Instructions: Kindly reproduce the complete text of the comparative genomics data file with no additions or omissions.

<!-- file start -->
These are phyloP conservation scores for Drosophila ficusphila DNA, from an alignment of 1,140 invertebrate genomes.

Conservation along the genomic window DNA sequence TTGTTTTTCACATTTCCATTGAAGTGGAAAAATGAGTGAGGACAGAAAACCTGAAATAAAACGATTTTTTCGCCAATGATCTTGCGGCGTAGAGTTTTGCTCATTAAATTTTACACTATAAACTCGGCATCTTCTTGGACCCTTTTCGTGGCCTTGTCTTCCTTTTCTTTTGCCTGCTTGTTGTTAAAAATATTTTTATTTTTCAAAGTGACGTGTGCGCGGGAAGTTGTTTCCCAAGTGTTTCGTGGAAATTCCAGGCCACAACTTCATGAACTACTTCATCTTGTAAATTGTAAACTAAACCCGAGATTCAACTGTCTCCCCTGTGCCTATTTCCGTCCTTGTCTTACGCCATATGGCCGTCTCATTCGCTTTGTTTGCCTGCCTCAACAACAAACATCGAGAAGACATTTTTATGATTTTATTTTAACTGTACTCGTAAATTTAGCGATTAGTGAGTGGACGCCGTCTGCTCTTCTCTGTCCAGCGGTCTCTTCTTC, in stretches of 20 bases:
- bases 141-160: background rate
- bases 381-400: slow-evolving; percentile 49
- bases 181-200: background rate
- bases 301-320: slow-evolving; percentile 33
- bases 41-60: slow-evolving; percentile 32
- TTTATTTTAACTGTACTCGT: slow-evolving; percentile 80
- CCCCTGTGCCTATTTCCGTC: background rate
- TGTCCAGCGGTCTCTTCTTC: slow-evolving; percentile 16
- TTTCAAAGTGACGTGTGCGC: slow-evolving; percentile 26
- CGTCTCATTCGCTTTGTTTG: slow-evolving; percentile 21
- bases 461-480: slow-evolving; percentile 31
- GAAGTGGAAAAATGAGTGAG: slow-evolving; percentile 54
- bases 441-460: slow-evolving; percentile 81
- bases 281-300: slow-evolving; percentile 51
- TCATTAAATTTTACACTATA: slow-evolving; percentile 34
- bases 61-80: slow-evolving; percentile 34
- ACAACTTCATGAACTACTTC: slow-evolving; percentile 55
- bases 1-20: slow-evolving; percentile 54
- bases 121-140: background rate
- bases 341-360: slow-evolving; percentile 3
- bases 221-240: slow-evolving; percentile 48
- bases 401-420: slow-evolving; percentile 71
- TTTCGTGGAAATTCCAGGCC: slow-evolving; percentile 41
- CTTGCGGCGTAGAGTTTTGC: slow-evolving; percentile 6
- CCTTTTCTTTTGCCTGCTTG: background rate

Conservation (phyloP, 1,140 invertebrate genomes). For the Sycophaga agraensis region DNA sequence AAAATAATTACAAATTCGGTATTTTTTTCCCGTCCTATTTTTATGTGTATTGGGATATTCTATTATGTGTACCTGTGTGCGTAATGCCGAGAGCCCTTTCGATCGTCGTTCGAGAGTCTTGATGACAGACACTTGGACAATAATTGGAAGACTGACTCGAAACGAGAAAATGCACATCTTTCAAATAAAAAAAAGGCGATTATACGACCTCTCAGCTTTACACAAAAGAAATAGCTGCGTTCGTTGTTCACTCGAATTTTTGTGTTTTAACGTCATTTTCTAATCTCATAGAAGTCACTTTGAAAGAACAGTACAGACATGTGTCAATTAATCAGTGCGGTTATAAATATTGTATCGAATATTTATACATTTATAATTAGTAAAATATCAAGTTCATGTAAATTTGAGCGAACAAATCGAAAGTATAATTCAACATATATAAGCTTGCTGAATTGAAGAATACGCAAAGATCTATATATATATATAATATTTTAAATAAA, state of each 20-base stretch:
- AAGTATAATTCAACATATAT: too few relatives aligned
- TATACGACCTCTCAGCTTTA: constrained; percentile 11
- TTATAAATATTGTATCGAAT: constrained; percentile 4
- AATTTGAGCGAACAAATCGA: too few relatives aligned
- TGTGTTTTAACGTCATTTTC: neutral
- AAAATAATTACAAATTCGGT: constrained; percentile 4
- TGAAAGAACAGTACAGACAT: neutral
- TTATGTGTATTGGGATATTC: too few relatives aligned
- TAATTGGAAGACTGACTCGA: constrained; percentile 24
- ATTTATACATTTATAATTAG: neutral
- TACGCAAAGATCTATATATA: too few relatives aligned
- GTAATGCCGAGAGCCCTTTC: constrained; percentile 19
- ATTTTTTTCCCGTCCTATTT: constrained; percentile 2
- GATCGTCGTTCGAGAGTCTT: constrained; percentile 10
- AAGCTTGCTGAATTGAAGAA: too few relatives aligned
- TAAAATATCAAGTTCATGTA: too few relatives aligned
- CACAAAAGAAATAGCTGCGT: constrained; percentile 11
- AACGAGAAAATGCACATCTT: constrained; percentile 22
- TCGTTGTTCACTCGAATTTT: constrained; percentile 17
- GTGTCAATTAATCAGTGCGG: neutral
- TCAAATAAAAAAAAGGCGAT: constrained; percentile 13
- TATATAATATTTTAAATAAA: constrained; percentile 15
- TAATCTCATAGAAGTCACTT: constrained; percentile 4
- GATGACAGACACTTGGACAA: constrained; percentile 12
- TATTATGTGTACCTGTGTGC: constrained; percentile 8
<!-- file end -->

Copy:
These are phyloP conservation scores for Drosophila ficusphila DNA, from an alignment of 1,140 invertebrate genomes.

Conservation along the genomic window DNA sequence TTGTTTTTCACATTTCCATTGAAGTGGAAAAATGAGTGAGGACAGAAAACCTGAAATAAAACGATTTTTTCGCCAATGATCTTGCGGCGTAGAGTTTTGCTCATTAAATTTTACACTATAAACTCGGCATCTTCTTGGACCCTTTTCGTGGCCTTGTCTTCCTTTTCTTTTGCCTGCTTGTTGTTAAAAATATTTTTATTTTTCAAAGTGACGTGTGCGCGGGAAGTTGTTTCCCAAGTGTTTCGTGGAAATTCCAGGCCACAACTTCATGAACTACTTCATCTTGTAAATTGTAAACTAAACCCGAGATTCAACTGTCTCCCCTGTGCCTATTTCCGTCCTTGTCTTACGCCATATGGCCGTCTCATTCGCTTTGTTTGCCTGCCTCAACAACAAACATCGAGAAGACATTTTTATGATTTTATTTTAACTGTACTCGTAAATTTAGCGATTAGTGAGTGGACGCCGTCTGCTCTTCTCTGTCCAGCGGTCTCTTCTTC, in stretches of 20 bases:
- bases 141-160: background rate
- bases 381-400: slow-evolving; percentile 49
- bases 181-200: background rate
- bases 301-320: slow-evolving; percentile 33
- bases 41-60: slow-evolving; percentile 32
- TTTATTTTAACTGTACTCGT: slow-evolving; percentile 80
- CCCCTGTGCCTATTTCCGTC: background rate
- TGTCCAGCGGTCTCTTCTTC: slow-evolving; percentile 16
- TTTCAAAGTGACGTGTGCGC: slow-evolving; percentile 26
- CGTCTCATTCGCTTTGTTTG: slow-evolving; percentile 21
- bases 461-480: slow-evolving; percentile 31
- GAAGTGGAAAAATGAGTGAG: slow-evolving; percentile 54
- bases 441-460: slow-evolving; percentile 81
- bases 281-300: slow-evolving; percentile 51
- TCATTAAATTTTACACTATA: slow-evolving; percentile 34
- bases 61-80: slow-evolving; percentile 34
- ACAACTTCATGAACTACTTC: slow-evolving; percentile 55
- bases 1-20: slow-evolving; percentile 54
- bases 121-140: background rate
- bases 341-360: slow-evolving; percentile 3
- bases 221-240: slow-evolving; percentile 48
- bases 401-420: slow-evolving; percentile 71
- TTTCGTGGAAATTCCAGGCC: slow-evolving; percentile 41
- CTTGCGGCGTAGAGTTTTGC: slow-evolving; percentile 6
- CCTTTTCTTTTGCCTGCTTG: background rate

Conservation (phyloP, 1,140 invertebrate genomes). For the Sycophaga agraensis region DNA sequence AAAATAATTACAAATTCGGTATTTTTTTCCCGTCCTATTTTTATGTGTATTGGGATATTCTATTATGTGTACCTGTGTGCGTAATGCCGAGAGCCCTTTCGATCGTCGTTCGAGAGTCTTGATGACAGACACTTGGACAATAATTGGAAGACTGACTCGAAACGAGAAAATGCACATCTTTCAAATAAAAAAAAGGCGATTATACGACCTCTCAGCTTTACACAAAAGAAATAGCTGCGTTCGTTGTTCACTCGAATTTTTGTGTTTTAACGTCATTTTCTAATCTCATAGAAGTCACTTTGAAAGAACAGTACAGACATGTGTCAATTAATCAGTGCGGTTATAAATATTGTATCGAATATTTATACATTTATAATTAGTAAAATATCAAGTTCATGTAAATTTGAGCGAACAAATCGAAAGTATAATTCAACATATATAAGCTTGCTGAATTGAAGAATACGCAAAGATCTATATATATATATAATATTTTAAATAAA, state of each 20-base stretch:
- AAGTATAATTCAACATATAT: too few relatives aligned
- TATACGACCTCTCAGCTTTA: constrained; percentile 11
- TTATAAATATTGTATCGAAT: constrained; percentile 4
- AATTTGAGCGAACAAATCGA: too few relatives aligned
- TGTGTTTTAACGTCATTTTC: neutral
- AAAATAATTACAAATTCGGT: constrained; percentile 4
- TGAAAGAACAGTACAGACAT: neutral
- TTATGTGTATTGGGATATTC: too few relatives aligned
- TAATTGGAAGACTGACTCGA: constrained; percentile 24
- ATTTATACATTTATAATTAG: neutral
- TACGCAAAGATCTATATATA: too few relatives aligned
- GTAATGCCGAGAGCCCTTTC: constrained; percentile 19
- ATTTTTTTCCCGTCCTATTT: constrained; percentile 2
- GATCGTCGTTCGAGAGTCTT: constrained; percentile 10
- AAGCTTGCTGAATTGAAGAA: too few relatives aligned
- TAAAATATCAAGTTCATGTA: too few relatives aligned
- CACAAAAGAAATAGCTGCGT: constrained; percentile 11
- AACGAGAAAATGCACATCTT: constrained; percentile 22
- TCGTTGTTCACTCGAATTTT: constrained; percentile 17
- GTGTCAATTAATCAGTGCGG: neutral
- TCAAATAAAAAAAAGGCGAT: constrained; percentile 13
- TATATAATATTTTAAATAAA: constrained; percentile 15
- TAATCTCATAGAAGTCACTT: constrained; percentile 4
- GATGACAGACACTTGGACAA: constrained; percentile 12
- TATTATGTGTACCTGTGTGC: constrained; percentile 8